Los Angeles InDesign User Group
Digital Publishing Suite, Single Edition
Thursday, January 17, 2013
Santa Monica Main Library
Martin Luther King Auditorium, 601 Santa Monica Blvd., Santa Monica, California 90401
By Alvin Takamori
A belated happy 2013, or, to be more current, happy Year Of The Snake! Having survived 2012, the world and life in general continues, and so does Los Angeles InDesign User Group meetings.
In January, we had planned for Diane Burns to be our guest speaker. However, an unexpected family matter prevented Diane from joining us. Now, anyone who has worked in the design profession, and probably a lot of other professions, has learned to deal with the unexpected: the last-minute changes from the client that alter your perfect layout; the print job that you anticipated would be done tomorrow, won’t be ready until next week; the long-time client who decides they’re going somewhere else... To maintain any sanity, you learn to adapt and cope with whatever surprise life brings. Well, we adapted, and turned to the very capable Andrew Keith Strauss to fill in as our featured presenter.
Andrew focused much of his talk on how InDesign and the Adobe Digital Publishing Suite (DPS) can be used to deal with the ever-changing world of digital devices. From iPads, to iPhones, to Androids, designers face an increasingly diverse range of potential output formats for their designs. Tablets like the iPad have a screen size built on a 4x3, 1.33 ratio, which matches the dimensions of traditional televisions. However, if you have an Android with HD format, the screen dimensions are 16x9, a 1.77 ratio. On the other hand, the iPhone has a screen with 3x2 dimensions, a 1.5 ratio. All of these also work vertically and horizontally. Furthermore, none of these match the traditional letter size of 11x8 1/2, which is a ratio of about 1.29. If you had to create separate designs for each format, the amount of work would be daunting. If you create one design and let it go out to all these devices... talk about dealing with the unexpected; the potential for unintended output results is a nightmare. Especially for designers accustomed to shifting letters a couple of points to get the perfect spacing.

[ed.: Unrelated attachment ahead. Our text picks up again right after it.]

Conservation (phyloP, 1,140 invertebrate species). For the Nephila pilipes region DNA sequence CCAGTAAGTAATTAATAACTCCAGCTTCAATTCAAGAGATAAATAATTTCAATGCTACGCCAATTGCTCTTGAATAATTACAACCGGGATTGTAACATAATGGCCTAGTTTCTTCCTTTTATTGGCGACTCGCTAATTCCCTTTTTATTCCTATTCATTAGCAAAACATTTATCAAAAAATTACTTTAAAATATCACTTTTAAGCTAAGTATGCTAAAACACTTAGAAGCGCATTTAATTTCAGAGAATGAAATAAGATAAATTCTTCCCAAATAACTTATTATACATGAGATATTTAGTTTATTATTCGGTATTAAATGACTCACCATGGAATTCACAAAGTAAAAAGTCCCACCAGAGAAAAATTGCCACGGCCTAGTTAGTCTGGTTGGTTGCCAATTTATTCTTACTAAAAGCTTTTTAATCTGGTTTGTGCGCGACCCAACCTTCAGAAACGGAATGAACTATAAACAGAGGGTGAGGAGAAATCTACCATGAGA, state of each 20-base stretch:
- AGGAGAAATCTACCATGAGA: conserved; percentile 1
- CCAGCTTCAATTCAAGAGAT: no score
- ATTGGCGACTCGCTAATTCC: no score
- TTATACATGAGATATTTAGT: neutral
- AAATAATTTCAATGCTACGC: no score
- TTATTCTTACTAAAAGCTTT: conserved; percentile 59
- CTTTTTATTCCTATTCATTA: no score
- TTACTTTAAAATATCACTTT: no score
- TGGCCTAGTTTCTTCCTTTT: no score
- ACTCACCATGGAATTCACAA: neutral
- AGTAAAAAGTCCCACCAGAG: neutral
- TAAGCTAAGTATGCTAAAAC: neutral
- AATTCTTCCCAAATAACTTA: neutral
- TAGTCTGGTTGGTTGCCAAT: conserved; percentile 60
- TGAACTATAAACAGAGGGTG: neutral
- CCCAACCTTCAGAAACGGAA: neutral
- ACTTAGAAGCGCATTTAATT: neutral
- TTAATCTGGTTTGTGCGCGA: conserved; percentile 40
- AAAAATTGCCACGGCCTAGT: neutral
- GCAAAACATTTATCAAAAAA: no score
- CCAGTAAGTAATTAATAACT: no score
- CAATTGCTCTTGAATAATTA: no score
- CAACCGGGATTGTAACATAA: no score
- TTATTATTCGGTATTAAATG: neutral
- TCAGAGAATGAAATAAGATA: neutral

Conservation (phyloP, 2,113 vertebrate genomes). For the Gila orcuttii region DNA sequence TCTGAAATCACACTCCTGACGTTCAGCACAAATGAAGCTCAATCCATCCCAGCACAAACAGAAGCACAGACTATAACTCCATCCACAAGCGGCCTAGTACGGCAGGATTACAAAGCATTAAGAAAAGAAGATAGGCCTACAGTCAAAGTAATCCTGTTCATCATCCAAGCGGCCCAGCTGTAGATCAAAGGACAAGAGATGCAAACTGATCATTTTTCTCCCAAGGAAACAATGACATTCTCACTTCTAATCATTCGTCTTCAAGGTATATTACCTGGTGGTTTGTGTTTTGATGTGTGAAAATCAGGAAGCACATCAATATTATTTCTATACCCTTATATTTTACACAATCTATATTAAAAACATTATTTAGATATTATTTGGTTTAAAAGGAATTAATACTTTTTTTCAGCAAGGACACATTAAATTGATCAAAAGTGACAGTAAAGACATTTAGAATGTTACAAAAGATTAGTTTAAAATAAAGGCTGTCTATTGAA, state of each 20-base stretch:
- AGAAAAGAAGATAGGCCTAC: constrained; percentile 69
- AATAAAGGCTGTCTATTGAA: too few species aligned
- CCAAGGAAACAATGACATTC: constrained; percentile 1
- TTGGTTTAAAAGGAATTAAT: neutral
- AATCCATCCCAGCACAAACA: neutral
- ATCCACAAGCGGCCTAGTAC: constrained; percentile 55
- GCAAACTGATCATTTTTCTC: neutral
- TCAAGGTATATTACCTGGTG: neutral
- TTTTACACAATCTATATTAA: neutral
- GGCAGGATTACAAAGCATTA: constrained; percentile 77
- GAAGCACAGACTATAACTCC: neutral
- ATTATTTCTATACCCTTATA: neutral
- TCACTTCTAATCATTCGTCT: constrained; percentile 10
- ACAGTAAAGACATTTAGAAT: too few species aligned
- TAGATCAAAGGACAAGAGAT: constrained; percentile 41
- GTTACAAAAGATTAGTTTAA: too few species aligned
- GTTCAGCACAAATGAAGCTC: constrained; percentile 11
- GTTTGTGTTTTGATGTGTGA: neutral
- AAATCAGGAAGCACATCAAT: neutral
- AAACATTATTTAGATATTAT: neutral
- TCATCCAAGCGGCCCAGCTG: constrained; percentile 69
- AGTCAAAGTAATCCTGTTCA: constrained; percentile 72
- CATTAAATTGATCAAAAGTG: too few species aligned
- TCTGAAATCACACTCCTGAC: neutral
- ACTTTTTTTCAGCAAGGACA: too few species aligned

In InDesign CS6, there are a few features that could help. Andrew pointed them out to us. First, under the Layout menu, there’s an option to create an Alternate Layout. If you need different layouts, for instance a vertical and a horizontal, you only need to design one, then use this to create the other. Not only does this save time during the initial creation, but later, if you make changes to one layout, the other will update.
If your pages are going to appear on screens of different proportions, a useful new tool in InDesign CS6 is the Liquid Page Tool. It sets up rules to control changes regarding where elements, like a photo or a text box, are positioned on a page and how they scale as the page size changes. An Absolute setting locks the elements of a page, so that there are no changes regardless of the size of the screen showing the page. Anything that doesn’t fit within the screen size is cropped off. Using the Liquid Page Tool gives you four other types of layout options.
The Scale option centers everything, and scales everything by the same proportions as the page size changes. The Re-centered option centers the content, but doesn’t scale it. This can be useful to avoid creating objects like text from becoming too small to read. Guide based allows you to set up guides that indicate where an off center focal point is on a layout. As the page size changes, that area is targeted as an important area of the layout to keep visible.
The most complex setting of Liquid Layouts is Object-Based. With this option you can control where each object: a photo, a graphic, or text box, etc. is positioned in relationship to the page and to other objects, and whether it scales. Using a simple diagram of a box to represent the selected object, the four circles outside the box indicate where the object is anchored to the page. For example, if you click the circle on the right, it fills indicating that the object will stay locked to the right side of the page. As the size of the screen changes, the object maintains its position relative to the right side of the screen, while the left increases or decreases with the changing screen size. If you clicked both the right and left circles, the object would have to scale up or down in size in order to stay locked to both sides as the screen size changes. The four dots on the inside of the box control the content. If you had a text box and clicked on all four inside circles, the content, in this case the type, would remain the same size, so as the screen size changed the text box would have to grow or shrink to accommodate the text. The locks on the dashed horizontal and vertical lines allow you to lock the height or width of the object. You can also select multiple objects using the same system and control the relationship between them. This can become fairly complex and requires some trial and error to figure out.